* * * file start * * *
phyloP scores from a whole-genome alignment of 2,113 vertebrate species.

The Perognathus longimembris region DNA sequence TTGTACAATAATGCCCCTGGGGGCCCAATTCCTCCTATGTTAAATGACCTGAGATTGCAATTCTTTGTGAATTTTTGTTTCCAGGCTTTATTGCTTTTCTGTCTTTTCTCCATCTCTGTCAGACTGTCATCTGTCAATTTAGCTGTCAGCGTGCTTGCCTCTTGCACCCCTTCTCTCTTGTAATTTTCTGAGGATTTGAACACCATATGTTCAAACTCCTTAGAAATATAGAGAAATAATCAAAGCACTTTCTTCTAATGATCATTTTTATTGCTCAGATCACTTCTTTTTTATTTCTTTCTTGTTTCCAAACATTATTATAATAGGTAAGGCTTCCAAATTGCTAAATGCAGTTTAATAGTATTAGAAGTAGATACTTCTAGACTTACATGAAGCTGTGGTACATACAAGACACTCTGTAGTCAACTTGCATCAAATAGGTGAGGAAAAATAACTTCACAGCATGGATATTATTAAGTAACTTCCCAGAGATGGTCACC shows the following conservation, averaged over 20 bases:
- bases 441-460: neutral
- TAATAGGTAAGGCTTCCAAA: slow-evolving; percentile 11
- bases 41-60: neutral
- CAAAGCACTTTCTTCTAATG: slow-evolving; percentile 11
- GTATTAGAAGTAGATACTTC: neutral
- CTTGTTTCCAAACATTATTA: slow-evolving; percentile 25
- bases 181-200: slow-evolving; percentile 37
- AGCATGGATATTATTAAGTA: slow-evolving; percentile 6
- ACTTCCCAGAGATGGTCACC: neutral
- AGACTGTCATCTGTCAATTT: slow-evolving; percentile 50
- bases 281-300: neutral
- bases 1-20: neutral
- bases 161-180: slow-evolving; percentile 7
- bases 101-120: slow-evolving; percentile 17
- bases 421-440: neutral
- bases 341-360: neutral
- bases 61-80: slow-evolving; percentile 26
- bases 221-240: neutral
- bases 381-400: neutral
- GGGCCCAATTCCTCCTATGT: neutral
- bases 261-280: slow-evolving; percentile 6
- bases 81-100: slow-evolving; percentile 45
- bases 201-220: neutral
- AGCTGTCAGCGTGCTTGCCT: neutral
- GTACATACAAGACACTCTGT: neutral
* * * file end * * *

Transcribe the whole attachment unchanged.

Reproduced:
phyloP scores from a whole-genome alignment of 2,113 vertebrate species.

The Perognathus longimembris region DNA sequence TTGTACAATAATGCCCCTGGGGGCCCAATTCCTCCTATGTTAAATGACCTGAGATTGCAATTCTTTGTGAATTTTTGTTTCCAGGCTTTATTGCTTTTCTGTCTTTTCTCCATCTCTGTCAGACTGTCATCTGTCAATTTAGCTGTCAGCGTGCTTGCCTCTTGCACCCCTTCTCTCTTGTAATTTTCTGAGGATTTGAACACCATATGTTCAAACTCCTTAGAAATATAGAGAAATAATCAAAGCACTTTCTTCTAATGATCATTTTTATTGCTCAGATCACTTCTTTTTTATTTCTTTCTTGTTTCCAAACATTATTATAATAGGTAAGGCTTCCAAATTGCTAAATGCAGTTTAATAGTATTAGAAGTAGATACTTCTAGACTTACATGAAGCTGTGGTACATACAAGACACTCTGTAGTCAACTTGCATCAAATAGGTGAGGAAAAATAACTTCACAGCATGGATATTATTAAGTAACTTCCCAGAGATGGTCACC shows the following conservation, averaged over 20 bases:
- bases 441-460: neutral
- TAATAGGTAAGGCTTCCAAA: slow-evolving; percentile 11
- bases 41-60: neutral
- CAAAGCACTTTCTTCTAATG: slow-evolving; percentile 11
- GTATTAGAAGTAGATACTTC: neutral
- CTTGTTTCCAAACATTATTA: slow-evolving; percentile 25
- bases 181-200: slow-evolving; percentile 37
- AGCATGGATATTATTAAGTA: slow-evolving; percentile 6
- ACTTCCCAGAGATGGTCACC: neutral
- AGACTGTCATCTGTCAATTT: slow-evolving; percentile 50
- bases 281-300: neutral
- bases 1-20: neutral
- bases 161-180: slow-evolving; percentile 7
- bases 101-120: slow-evolving; percentile 17
- bases 421-440: neutral
- bases 341-360: neutral
- bases 61-80: slow-evolving; percentile 26
- bases 221-240: neutral
- bases 381-400: neutral
- GGGCCCAATTCCTCCTATGT: neutral
- bases 261-280: slow-evolving; percentile 6
- bases 81-100: slow-evolving; percentile 45
- bases 201-220: neutral
- AGCTGTCAGCGTGCTTGCCT: neutral
- GTACATACAAGACACTCTGT: neutral